Is it a personality type thing, I wonder to myself as I jab at the plaster and sand on the back of the three hundred and first tile of eight hundred which I must clean in order to relay my floor: Set me up with a repetitive task and I will make it a meditative one, finding within it a thousand variations and nuances, just like when I am playing the tonic and dominant in a bass line. I will go back to it diligently every day until it is finished but, like a child, I seem to need someone to hold my hand (explain the process, write down the recipe, highlight the map, do the first tile or brush-stroke) in the beginning.
The tile in my hand is one of the newer monochrome ones and, though I feel uninspired, I concentrate on the blackbird and the crickets, the church bell and the rustle of the wheat that I have chosen to have accompany me in my work instead of my ipod. However, the next tile I pull out of the bucket is older, its rainbow of fired earth spreading out from its core towards fragile edges, and its history of young Provencal lovers' tiptoed steps upon its surface. I am overwhelmed with affection for this thing that I have wrenched up from its comfortable plaster bed in order to lay a hemp floor and under-floor heating, and I want to return it to its home where it will listen to the sound of my cello.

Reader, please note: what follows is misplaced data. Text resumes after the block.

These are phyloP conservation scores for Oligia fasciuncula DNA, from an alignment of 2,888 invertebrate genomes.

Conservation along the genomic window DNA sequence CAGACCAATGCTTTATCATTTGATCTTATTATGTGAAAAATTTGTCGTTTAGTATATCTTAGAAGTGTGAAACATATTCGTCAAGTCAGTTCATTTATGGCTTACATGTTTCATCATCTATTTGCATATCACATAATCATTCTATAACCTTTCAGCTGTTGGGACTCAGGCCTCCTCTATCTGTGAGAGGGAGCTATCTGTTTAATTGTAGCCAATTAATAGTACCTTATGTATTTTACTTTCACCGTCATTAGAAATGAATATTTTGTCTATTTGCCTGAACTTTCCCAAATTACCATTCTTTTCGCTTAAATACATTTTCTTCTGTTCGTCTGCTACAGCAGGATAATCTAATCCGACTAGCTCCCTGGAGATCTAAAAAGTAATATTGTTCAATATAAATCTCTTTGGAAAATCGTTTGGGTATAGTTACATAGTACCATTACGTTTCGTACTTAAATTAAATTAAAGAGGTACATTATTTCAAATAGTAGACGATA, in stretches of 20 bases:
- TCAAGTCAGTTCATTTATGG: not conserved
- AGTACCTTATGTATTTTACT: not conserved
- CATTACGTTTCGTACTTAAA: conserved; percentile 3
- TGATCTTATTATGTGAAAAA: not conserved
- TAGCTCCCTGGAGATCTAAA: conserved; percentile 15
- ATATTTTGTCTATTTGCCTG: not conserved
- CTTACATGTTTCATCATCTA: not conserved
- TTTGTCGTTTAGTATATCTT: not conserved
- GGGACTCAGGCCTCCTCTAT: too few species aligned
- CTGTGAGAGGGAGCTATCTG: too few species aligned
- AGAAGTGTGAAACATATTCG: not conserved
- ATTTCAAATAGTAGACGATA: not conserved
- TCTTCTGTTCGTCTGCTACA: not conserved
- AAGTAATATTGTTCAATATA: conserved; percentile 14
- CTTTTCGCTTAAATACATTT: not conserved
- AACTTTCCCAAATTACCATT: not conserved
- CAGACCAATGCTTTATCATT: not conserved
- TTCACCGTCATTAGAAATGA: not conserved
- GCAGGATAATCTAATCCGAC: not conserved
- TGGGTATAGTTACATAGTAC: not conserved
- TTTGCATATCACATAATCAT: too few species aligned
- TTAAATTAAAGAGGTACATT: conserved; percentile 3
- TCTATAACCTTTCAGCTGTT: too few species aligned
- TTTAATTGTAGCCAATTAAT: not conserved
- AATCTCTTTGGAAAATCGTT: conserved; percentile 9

The walls are almost finished. Again, once the paint recipe is found, (2 percent casein to the lime paste and two parts water) I am off. The casein has transformed overnight into a foamy gunk in the juice jug that smells of the milk bottle sweets I snuck out to buy with money stolen, since I wasn't allowed sweets at school, from my mother's tweed coat pocket. The lime is a delicious cream like the filling of a favourite chocolate. The mixture is both clingy and fluid on the brush. It is the colour of rain soaked barley when first applied, glows white- heat at midday and shines pink in the morning light.
I work it out at three hours a coat. About four Bach cantatas. One coat still to go, maybe this time with a little pigment. The tiles will take longer – twenty one buckets and at a bucket a day…...
After my daily bucket, I walk in from the red sand on which the house is built onto the new terra cotta floor, and my toes squeal with delight as they sense no difference between the inside and the outside.
I will, of course, need help finding my pigment but I am thinking a traditional Provençal grey stripe along the base of the wall. However, I am nervous of all the fiddly little try outs I will have to do to find how many parts blue/black/white, and then having to wait for each one to dry before I adjust the recipe, before I can be let loose on another repetitive task.